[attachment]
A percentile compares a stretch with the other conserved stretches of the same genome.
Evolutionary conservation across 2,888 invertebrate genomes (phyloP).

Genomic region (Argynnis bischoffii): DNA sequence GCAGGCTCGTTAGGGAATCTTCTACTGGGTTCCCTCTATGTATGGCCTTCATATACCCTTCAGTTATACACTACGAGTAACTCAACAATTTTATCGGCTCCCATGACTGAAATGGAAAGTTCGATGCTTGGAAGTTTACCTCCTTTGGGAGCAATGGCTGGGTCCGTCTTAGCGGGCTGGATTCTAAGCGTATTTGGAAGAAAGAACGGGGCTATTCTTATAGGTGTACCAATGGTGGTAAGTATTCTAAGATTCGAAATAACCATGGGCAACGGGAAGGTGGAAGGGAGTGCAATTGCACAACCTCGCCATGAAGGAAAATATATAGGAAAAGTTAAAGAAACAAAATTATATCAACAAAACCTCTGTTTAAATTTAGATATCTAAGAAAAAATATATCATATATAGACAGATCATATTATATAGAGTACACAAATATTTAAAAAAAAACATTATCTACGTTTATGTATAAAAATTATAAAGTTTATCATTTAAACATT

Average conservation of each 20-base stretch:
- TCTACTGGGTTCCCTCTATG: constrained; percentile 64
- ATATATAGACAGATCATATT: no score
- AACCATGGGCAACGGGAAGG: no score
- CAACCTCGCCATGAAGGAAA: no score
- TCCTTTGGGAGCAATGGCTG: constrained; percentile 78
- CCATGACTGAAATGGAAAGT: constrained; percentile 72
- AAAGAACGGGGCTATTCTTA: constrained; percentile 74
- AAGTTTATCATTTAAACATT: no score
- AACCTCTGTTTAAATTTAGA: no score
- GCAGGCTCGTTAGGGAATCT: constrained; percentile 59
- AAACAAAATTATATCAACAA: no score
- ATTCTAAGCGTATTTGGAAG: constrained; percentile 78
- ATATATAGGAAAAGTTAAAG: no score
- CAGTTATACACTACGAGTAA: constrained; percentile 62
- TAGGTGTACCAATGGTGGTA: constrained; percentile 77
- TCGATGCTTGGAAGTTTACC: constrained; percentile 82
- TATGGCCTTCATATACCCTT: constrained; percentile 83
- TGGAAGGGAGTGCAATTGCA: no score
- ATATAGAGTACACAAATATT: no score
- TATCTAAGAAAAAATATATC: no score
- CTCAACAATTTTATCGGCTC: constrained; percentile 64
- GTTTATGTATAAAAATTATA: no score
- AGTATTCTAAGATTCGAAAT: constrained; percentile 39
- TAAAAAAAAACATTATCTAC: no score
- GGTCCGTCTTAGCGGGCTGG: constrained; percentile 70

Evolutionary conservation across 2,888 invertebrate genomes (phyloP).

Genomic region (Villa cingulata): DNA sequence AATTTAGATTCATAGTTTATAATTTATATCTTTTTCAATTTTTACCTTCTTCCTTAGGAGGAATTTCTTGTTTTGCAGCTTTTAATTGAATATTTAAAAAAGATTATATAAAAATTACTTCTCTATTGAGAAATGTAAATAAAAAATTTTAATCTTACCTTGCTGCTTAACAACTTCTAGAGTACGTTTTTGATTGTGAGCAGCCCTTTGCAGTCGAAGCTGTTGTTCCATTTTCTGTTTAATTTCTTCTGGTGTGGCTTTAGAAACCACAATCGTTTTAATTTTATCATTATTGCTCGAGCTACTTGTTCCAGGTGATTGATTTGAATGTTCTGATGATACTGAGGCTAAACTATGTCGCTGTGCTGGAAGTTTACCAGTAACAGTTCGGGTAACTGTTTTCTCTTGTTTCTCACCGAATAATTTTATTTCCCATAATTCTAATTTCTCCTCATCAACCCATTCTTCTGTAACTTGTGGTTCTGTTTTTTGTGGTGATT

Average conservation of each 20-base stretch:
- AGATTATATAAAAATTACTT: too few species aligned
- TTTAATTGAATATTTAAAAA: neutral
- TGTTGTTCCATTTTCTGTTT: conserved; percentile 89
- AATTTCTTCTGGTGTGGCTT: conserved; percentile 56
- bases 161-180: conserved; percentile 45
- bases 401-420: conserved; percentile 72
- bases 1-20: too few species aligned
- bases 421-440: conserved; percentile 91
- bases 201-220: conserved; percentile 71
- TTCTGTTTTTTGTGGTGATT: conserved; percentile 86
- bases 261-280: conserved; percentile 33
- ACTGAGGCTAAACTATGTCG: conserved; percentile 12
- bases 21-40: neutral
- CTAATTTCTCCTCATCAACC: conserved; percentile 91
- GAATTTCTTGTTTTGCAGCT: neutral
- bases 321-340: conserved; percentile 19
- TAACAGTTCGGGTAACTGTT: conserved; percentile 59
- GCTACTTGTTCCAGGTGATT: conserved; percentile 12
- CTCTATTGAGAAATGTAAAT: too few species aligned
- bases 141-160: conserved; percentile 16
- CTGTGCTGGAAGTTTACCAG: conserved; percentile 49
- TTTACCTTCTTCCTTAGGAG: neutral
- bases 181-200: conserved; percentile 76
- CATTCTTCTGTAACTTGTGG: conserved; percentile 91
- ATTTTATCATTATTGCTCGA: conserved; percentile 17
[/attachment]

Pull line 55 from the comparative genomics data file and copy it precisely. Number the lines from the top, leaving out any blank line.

- bases 181-200: conserved; percentile 76